Wednesday, March 12, 2014

Reading Joss Whedon

I loved being the "interesting" student.

I took great pleasure in seeing teachers rewrite their syllabus for following classes due to an "out-of-the-box" paper I had handed in or watching them smile as they realized I had incorporate an acceptable but unconventional topic.

I just couldn't help myself. I loved being challenged and I loved getting a chance to incorporate my passions into my mountains of homework.

Every once in awhile, if I was very lucky, I could even incorporate my love of sci-fi and fantasy, a particularly difficult endeavor given I went to Bible College.

Even now in my post school days I still love when I am given the chance to merge my love of academics and sci-fi/fantasy. Which is why Reading Joss Whedon completing called forth that squealing fangirl within (though quietly so as not to wake baby) before I settled into read.

Reading Joss Whedon is a collection of scholarly essays exploring the different themes and connections within the larger body of Whedon's work.  This particular collection focused most heavily on the Buffy verse and Dollhouse era, most likely due to the vast wealth of ethical and feminist topics exemplified within them as well as their strong echoing of ancient mythos. However, other classics including The Avengers, Dr. Horrible, and my personal favourite Firefly are also brought about in varying levels of details.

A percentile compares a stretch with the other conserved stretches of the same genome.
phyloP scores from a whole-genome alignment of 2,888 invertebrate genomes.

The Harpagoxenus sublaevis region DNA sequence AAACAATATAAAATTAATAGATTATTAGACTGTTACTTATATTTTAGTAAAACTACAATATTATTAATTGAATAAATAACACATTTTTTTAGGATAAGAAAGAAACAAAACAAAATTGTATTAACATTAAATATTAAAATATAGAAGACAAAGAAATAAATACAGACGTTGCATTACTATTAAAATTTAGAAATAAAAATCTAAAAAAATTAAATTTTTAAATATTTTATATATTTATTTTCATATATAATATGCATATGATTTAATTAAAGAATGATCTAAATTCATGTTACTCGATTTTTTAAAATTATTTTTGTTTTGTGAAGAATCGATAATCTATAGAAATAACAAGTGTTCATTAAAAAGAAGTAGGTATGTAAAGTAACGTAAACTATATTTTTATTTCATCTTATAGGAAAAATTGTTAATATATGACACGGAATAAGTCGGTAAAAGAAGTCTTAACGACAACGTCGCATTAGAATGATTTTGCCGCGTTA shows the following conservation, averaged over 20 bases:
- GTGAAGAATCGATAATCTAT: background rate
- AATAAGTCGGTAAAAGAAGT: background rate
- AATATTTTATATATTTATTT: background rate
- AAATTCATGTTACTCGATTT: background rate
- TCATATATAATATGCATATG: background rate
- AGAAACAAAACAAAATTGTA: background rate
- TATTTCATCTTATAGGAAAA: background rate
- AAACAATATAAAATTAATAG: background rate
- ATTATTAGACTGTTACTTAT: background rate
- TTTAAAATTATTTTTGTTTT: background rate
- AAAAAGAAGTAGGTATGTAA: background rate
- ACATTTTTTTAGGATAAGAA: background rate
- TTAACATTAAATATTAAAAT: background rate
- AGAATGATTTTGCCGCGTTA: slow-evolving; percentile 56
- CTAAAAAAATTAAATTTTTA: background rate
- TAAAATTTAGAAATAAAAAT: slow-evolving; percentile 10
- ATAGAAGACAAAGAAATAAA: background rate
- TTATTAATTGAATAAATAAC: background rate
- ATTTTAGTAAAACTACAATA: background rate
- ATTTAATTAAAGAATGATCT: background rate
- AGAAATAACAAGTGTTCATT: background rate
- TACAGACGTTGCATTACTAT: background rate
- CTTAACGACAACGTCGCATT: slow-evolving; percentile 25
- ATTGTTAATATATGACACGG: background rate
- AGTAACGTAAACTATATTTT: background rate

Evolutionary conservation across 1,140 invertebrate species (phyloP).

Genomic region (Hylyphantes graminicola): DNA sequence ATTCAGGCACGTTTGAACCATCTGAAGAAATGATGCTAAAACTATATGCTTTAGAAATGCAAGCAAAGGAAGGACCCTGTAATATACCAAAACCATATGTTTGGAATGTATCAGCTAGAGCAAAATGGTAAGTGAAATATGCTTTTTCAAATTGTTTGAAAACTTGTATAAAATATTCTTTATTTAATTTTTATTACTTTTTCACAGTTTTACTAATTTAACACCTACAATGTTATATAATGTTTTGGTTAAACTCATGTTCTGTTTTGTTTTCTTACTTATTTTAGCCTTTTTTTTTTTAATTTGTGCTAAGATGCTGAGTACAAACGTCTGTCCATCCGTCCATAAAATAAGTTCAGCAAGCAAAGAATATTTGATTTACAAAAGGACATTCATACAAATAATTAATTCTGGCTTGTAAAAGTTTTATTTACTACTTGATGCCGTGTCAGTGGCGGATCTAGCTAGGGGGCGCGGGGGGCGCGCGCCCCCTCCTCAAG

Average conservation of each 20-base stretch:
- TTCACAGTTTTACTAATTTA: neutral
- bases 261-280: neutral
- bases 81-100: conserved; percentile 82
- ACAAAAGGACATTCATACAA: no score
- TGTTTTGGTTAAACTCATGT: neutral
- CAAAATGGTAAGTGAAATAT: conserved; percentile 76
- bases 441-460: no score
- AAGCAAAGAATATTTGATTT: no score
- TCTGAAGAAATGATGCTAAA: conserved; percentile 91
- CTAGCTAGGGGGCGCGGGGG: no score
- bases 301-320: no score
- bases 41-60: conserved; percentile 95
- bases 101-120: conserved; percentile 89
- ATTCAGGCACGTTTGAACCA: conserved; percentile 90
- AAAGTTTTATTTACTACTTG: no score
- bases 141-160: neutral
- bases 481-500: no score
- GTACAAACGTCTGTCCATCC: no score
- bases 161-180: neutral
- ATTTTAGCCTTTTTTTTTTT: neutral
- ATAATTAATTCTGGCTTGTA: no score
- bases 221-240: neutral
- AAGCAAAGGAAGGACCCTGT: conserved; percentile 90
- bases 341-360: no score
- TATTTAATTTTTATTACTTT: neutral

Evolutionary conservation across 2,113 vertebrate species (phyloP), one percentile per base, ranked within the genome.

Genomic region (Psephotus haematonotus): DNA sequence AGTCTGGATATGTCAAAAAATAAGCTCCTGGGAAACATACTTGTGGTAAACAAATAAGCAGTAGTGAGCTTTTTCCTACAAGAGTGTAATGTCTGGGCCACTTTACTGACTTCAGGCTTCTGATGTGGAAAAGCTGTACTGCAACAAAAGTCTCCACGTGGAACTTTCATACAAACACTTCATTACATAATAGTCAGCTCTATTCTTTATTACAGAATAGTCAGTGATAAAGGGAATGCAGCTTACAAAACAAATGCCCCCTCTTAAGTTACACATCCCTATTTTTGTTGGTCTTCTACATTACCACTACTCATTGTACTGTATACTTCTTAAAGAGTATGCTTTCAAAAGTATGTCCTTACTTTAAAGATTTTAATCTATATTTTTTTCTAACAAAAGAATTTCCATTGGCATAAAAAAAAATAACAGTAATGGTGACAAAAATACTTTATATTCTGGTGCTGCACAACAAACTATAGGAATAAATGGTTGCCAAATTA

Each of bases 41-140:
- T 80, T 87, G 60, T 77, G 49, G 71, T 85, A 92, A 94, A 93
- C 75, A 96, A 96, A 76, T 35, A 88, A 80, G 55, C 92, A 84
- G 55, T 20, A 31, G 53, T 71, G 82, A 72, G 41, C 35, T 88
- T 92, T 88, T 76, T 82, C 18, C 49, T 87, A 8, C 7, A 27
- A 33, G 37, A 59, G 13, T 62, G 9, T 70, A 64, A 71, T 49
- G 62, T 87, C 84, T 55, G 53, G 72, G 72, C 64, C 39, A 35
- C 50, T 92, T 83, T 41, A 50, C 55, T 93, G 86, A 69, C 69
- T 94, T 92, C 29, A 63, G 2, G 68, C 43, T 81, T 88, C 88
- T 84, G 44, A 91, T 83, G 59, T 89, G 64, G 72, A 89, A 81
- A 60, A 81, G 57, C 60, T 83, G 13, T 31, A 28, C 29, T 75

All things considered, this collection would make an excellent text book for a media class within a formal setting (no academic gymnastics required to make this topic fit), with each essay providing a wealth of discussion and research material from which to launch classroom dialogue.

The structure of the text also makes it easy for readers to pick and choose which topics are of most importance for their reflection, with subjects being categorized by series or overarching theme for easier readability and reflection.

This book would not classify for many as an easy read but that doesn't necessarily make it the wrong one. This collection challenges readers to choose to partake of their media in less passive ways, exploring and examining the intent and messages being portrayed regardless of how the show is perceived. A lesson well worth taking into every day with our media saturated culture.

4.5 stars out of 5

I received this book through NetGallery in exchange for my honest opinion.

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